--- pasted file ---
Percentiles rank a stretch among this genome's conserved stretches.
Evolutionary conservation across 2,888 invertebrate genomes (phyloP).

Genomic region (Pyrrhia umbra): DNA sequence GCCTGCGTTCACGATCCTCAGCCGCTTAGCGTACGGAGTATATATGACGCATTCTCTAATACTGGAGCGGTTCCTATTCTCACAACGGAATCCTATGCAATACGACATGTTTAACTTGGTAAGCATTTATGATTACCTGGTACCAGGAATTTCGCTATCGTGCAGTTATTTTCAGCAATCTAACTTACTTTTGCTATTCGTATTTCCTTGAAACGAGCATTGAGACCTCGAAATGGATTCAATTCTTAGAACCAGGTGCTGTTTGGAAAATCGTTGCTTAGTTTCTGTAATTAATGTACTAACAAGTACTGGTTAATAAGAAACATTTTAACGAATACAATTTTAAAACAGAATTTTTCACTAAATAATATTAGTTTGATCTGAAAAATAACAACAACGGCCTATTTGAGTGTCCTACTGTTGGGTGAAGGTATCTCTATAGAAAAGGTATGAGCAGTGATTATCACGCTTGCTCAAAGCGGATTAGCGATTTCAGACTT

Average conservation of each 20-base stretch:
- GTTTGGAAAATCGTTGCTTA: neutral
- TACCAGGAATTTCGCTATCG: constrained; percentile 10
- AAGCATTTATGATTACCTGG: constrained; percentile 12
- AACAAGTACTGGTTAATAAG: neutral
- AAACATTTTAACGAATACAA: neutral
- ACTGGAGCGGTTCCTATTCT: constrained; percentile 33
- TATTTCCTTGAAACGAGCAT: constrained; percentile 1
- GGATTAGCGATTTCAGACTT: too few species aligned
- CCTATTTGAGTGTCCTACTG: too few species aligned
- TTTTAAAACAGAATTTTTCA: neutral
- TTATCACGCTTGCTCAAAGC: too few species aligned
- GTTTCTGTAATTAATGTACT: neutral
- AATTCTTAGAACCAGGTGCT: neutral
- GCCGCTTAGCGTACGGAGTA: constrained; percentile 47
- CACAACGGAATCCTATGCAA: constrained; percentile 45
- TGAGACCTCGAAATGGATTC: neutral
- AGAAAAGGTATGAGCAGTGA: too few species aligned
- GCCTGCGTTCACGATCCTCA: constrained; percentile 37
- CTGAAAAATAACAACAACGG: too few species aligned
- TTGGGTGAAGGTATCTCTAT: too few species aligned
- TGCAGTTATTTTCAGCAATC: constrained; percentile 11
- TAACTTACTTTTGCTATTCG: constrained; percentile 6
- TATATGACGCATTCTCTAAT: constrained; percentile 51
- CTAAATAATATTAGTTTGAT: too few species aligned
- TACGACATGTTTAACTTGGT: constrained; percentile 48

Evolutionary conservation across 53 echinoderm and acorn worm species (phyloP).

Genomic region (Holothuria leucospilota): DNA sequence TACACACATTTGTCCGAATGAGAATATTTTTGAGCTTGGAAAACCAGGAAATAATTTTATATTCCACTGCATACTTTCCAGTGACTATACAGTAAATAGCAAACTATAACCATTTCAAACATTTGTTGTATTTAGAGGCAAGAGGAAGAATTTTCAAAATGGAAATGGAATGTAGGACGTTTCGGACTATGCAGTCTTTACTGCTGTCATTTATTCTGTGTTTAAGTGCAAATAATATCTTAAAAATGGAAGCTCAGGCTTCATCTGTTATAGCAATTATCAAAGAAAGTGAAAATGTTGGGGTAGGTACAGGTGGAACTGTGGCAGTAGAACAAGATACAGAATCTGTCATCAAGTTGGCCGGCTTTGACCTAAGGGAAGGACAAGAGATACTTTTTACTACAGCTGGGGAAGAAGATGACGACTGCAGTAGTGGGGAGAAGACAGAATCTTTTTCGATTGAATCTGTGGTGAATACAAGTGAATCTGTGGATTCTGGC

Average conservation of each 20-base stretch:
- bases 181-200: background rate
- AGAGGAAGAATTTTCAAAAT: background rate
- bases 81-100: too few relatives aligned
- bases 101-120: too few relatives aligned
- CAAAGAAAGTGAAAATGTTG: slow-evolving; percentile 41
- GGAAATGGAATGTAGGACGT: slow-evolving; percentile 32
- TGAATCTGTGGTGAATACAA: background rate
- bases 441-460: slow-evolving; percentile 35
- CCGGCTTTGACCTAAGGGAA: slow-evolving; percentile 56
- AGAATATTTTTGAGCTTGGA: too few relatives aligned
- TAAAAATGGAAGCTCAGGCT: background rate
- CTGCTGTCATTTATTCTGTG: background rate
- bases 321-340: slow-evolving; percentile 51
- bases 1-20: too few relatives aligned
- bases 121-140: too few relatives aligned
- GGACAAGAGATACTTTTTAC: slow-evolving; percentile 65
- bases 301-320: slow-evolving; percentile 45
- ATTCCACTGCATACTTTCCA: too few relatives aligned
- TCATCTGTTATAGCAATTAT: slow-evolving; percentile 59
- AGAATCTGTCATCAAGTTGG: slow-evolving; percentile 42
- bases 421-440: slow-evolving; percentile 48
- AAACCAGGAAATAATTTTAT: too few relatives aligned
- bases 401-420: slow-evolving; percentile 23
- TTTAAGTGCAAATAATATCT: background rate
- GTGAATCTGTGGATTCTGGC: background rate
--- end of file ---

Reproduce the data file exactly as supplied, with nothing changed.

Percentiles rank a stretch among this genome's conserved stretches.
Evolutionary conservation across 2,888 invertebrate genomes (phyloP).

Genomic region (Pyrrhia umbra): DNA sequence GCCTGCGTTCACGATCCTCAGCCGCTTAGCGTACGGAGTATATATGACGCATTCTCTAATACTGGAGCGGTTCCTATTCTCACAACGGAATCCTATGCAATACGACATGTTTAACTTGGTAAGCATTTATGATTACCTGGTACCAGGAATTTCGCTATCGTGCAGTTATTTTCAGCAATCTAACTTACTTTTGCTATTCGTATTTCCTTGAAACGAGCATTGAGACCTCGAAATGGATTCAATTCTTAGAACCAGGTGCTGTTTGGAAAATCGTTGCTTAGTTTCTGTAATTAATGTACTAACAAGTACTGGTTAATAAGAAACATTTTAACGAATACAATTTTAAAACAGAATTTTTCACTAAATAATATTAGTTTGATCTGAAAAATAACAACAACGGCCTATTTGAGTGTCCTACTGTTGGGTGAAGGTATCTCTATAGAAAAGGTATGAGCAGTGATTATCACGCTTGCTCAAAGCGGATTAGCGATTTCAGACTT

Average conservation of each 20-base stretch:
- GTTTGGAAAATCGTTGCTTA: neutral
- TACCAGGAATTTCGCTATCG: constrained; percentile 10
- AAGCATTTATGATTACCTGG: constrained; percentile 12
- AACAAGTACTGGTTAATAAG: neutral
- AAACATTTTAACGAATACAA: neutral
- ACTGGAGCGGTTCCTATTCT: constrained; percentile 33
- TATTTCCTTGAAACGAGCAT: constrained; percentile 1
- GGATTAGCGATTTCAGACTT: too few species aligned
- CCTATTTGAGTGTCCTACTG: too few species aligned
- TTTTAAAACAGAATTTTTCA: neutral
- TTATCACGCTTGCTCAAAGC: too few species aligned
- GTTTCTGTAATTAATGTACT: neutral
- AATTCTTAGAACCAGGTGCT: neutral
- GCCGCTTAGCGTACGGAGTA: constrained; percentile 47
- CACAACGGAATCCTATGCAA: constrained; percentile 45
- TGAGACCTCGAAATGGATTC: neutral
- AGAAAAGGTATGAGCAGTGA: too few species aligned
- GCCTGCGTTCACGATCCTCA: constrained; percentile 37
- CTGAAAAATAACAACAACGG: too few species aligned
- TTGGGTGAAGGTATCTCTAT: too few species aligned
- TGCAGTTATTTTCAGCAATC: constrained; percentile 11
- TAACTTACTTTTGCTATTCG: constrained; percentile 6
- TATATGACGCATTCTCTAAT: constrained; percentile 51
- CTAAATAATATTAGTTTGAT: too few species aligned
- TACGACATGTTTAACTTGGT: constrained; percentile 48

Evolutionary conservation across 53 echinoderm and acorn worm species (phyloP).

Genomic region (Holothuria leucospilota): DNA sequence TACACACATTTGTCCGAATGAGAATATTTTTGAGCTTGGAAAACCAGGAAATAATTTTATATTCCACTGCATACTTTCCAGTGACTATACAGTAAATAGCAAACTATAACCATTTCAAACATTTGTTGTATTTAGAGGCAAGAGGAAGAATTTTCAAAATGGAAATGGAATGTAGGACGTTTCGGACTATGCAGTCTTTACTGCTGTCATTTATTCTGTGTTTAAGTGCAAATAATATCTTAAAAATGGAAGCTCAGGCTTCATCTGTTATAGCAATTATCAAAGAAAGTGAAAATGTTGGGGTAGGTACAGGTGGAACTGTGGCAGTAGAACAAGATACAGAATCTGTCATCAAGTTGGCCGGCTTTGACCTAAGGGAAGGACAAGAGATACTTTTTACTACAGCTGGGGAAGAAGATGACGACTGCAGTAGTGGGGAGAAGACAGAATCTTTTTCGATTGAATCTGTGGTGAATACAAGTGAATCTGTGGATTCTGGC

Average conservation of each 20-base stretch:
- bases 181-200: background rate
- AGAGGAAGAATTTTCAAAAT: background rate
- bases 81-100: too few relatives aligned
- bases 101-120: too few relatives aligned
- CAAAGAAAGTGAAAATGTTG: slow-evolving; percentile 41
- GGAAATGGAATGTAGGACGT: slow-evolving; percentile 32
- TGAATCTGTGGTGAATACAA: background rate
- bases 441-460: slow-evolving; percentile 35
- CCGGCTTTGACCTAAGGGAA: slow-evolving; percentile 56
- AGAATATTTTTGAGCTTGGA: too few relatives aligned
- TAAAAATGGAAGCTCAGGCT: background rate
- CTGCTGTCATTTATTCTGTG: background rate
- bases 321-340: slow-evolving; percentile 51
- bases 1-20: too few relatives aligned
- bases 121-140: too few relatives aligned
- GGACAAGAGATACTTTTTAC: slow-evolving; percentile 65
- bases 301-320: slow-evolving; percentile 45
- ATTCCACTGCATACTTTCCA: too few relatives aligned
- TCATCTGTTATAGCAATTAT: slow-evolving; percentile 59
- AGAATCTGTCATCAAGTTGG: slow-evolving; percentile 42
- bases 421-440: slow-evolving; percentile 48
- AAACCAGGAAATAATTTTAT: too few relatives aligned
- bases 401-420: slow-evolving; percentile 23
- TTTAAGTGCAAATAATATCT: background rate
- GTGAATCTGTGGATTCTGGC: background rate